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Old 01/10/2020, 07:49 PM   #1
Weboh
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How badly would a small amount of dish soap affect a tank?

I recently got a dosing pump. I used dish soap to clean out a container to use with it. I thought I rinsed it thoroughly, but after adding the alkalinity buffer to it, I saw bubbles. I picked out the bubbles and now it doesn't smell like the dish soap.

So, my question is: What's the worst that can happen if a little bit of dish soap gets added to the tank every day along with the alkalinity buffer? I don't want to waste the buffer I poured in there, but I also don't want to slowly poison my tank. Thoughts? Thanks.


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Old 01/10/2020, 10:41 PM   #2
Oldreeferman
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Have no idea how much you made up but a skimmer will go nuts bubbling away if any soap is introduced. The overflow into the sump will also make a mess possibly.
If it were me id take a portion in a container & put a airstone to it with a small air pump & see what happens if you believe its worth saving verses just dumping. If it goes nuts then you just saved yourself a lot of grief.


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Old 01/12/2020, 09:39 PM   #3
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I've tested it with an airstone and got a negligible amount of soap bubbles. Is that the only thing that's a cause for concern? No chance there's chemicals in the soap that would be harmful to fish or corals?


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Old 01/12/2020, 11:07 PM   #4
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I look at it this way. Are the contents of your tank worth more than the alk buffer? If so, replace the buffer.


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Old 01/13/2020, 11:06 AM   #5
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Quote:
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I look at it this way. Are the contents of your tank worth more than the alk buffer? If so, replace the buffer.
+1 buffer is cheap, why take the risk? i'd dump it and mix up a new batch.

in the future, it's best to avoid any kind of soaps or surfactants when cleaning things for the tank. i only use bleach, vinegar, and hot water for most of my cleaning duties. anything that gets bleached usually gets soaked in some chlorine neutralizer after and rinsed thoroughly.


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Old 01/13/2020, 11:08 AM   #6
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A "small" amount of dish soap like you seem to be describing will have little to no effect on a tank..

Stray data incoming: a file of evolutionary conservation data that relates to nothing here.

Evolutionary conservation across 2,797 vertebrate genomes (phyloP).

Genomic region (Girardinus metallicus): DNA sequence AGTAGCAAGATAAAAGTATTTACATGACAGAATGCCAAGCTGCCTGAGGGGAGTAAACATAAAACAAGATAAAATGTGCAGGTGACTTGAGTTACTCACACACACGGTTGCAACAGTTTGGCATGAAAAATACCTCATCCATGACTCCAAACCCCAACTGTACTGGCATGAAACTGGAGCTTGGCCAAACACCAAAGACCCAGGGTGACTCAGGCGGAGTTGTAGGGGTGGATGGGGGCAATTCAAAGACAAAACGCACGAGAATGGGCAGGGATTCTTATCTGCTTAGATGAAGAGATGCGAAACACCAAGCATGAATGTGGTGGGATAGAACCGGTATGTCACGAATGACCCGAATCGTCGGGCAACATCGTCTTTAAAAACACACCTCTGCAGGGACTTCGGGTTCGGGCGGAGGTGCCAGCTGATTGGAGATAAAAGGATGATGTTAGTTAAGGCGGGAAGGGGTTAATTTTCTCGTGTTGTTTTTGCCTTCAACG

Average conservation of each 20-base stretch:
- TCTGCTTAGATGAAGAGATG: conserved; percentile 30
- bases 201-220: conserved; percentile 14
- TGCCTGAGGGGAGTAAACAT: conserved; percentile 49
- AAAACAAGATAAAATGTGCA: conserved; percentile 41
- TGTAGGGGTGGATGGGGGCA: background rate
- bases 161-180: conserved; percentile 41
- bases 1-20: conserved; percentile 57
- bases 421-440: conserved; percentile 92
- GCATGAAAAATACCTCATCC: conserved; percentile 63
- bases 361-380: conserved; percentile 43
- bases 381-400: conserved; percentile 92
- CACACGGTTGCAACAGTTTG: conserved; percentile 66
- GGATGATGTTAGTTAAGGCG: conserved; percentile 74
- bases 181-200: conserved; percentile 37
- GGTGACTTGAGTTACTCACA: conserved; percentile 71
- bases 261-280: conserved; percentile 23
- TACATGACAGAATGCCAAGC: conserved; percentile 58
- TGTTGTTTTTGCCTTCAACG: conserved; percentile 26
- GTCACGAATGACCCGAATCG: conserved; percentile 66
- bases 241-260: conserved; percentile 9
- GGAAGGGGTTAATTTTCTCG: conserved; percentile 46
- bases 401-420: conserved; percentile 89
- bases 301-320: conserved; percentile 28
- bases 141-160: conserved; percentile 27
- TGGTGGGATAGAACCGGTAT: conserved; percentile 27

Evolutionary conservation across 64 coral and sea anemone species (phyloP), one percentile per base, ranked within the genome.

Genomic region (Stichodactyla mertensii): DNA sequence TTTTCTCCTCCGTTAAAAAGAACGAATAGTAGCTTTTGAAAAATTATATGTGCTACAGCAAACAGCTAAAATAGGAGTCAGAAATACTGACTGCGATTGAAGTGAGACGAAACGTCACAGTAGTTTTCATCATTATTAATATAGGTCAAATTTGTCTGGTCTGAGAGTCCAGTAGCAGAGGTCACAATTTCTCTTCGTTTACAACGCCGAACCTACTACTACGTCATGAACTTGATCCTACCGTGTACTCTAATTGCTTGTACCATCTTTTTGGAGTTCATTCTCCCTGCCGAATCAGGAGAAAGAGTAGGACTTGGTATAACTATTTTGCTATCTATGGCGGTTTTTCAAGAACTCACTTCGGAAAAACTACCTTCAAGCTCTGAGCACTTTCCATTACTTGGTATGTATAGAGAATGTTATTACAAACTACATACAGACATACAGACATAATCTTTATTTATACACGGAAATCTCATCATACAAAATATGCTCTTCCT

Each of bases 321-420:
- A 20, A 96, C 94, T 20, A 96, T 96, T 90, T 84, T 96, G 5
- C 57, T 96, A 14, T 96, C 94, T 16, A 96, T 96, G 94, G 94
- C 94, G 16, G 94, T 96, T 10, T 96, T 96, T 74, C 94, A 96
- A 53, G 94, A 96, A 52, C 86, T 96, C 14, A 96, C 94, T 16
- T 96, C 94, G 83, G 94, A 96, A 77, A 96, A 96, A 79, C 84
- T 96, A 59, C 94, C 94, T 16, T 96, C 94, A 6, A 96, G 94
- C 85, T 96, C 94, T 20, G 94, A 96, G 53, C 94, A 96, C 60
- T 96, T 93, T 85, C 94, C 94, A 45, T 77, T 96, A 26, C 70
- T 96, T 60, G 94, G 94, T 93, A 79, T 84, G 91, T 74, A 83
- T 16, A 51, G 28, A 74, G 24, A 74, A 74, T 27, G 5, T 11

And just because you see bubbles doesn't mean its soap..


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Old 01/14/2020, 10:00 AM   #7
Weboh
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+1 buffer is cheap, why take the risk? i'd dump it and mix up a new batch.

in the future, it's best to avoid any kind of soaps or surfactants when cleaning things for the tank. i only use bleach, vinegar, and hot water for most of my cleaning duties. anything that gets bleached usually gets soaked in some chlorine neutralizer after and rinsed thoroughly.
Yeah, that's kind of what I figured. I still want to reuse the bottle though; what's the best way to get the soap out? Vinegar?


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Old 01/14/2020, 12:11 PM   #8
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Yeah, that's kind of what I figured. I still want to reuse the bottle though; what's the best way to get the soap out? Vinegar?
If it's just dish soap, give it a real good rinse a few times and you'll be good to go


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Old 01/14/2020, 01:25 PM   #9
MondoBongo
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Yeah, that's kind of what I figured. I still want to reuse the bottle though; what's the best way to get the soap out? Vinegar?
i'd probably just rinse it in distilled water a bunch.


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Old 01/14/2020, 04:05 PM   #10
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Featured snippet from the web
8 Toxic Chemicals In Conventional Dish Soap

Phosphates. ...
Triclosan. ...
SLS (sodium lauryl sulfate)/SLES (sodium laureth sulfate) ...
Fragrance. ...
DEA (diethanolamine), MEA (monoethanolamine), TEA (triethanolamine) ...
Chlorine. ...
Formaldehyde. ...
Ammonia.
The triclosan is an antibiotic which could harm the sandbed in sufficient amounts. -Amines are questionable. Ammonia and chlorine and formaldehyde about all irrtitant to toxic depending on amount. Phostphate stimulates algae. Not nice. Everything depends on how diluted.


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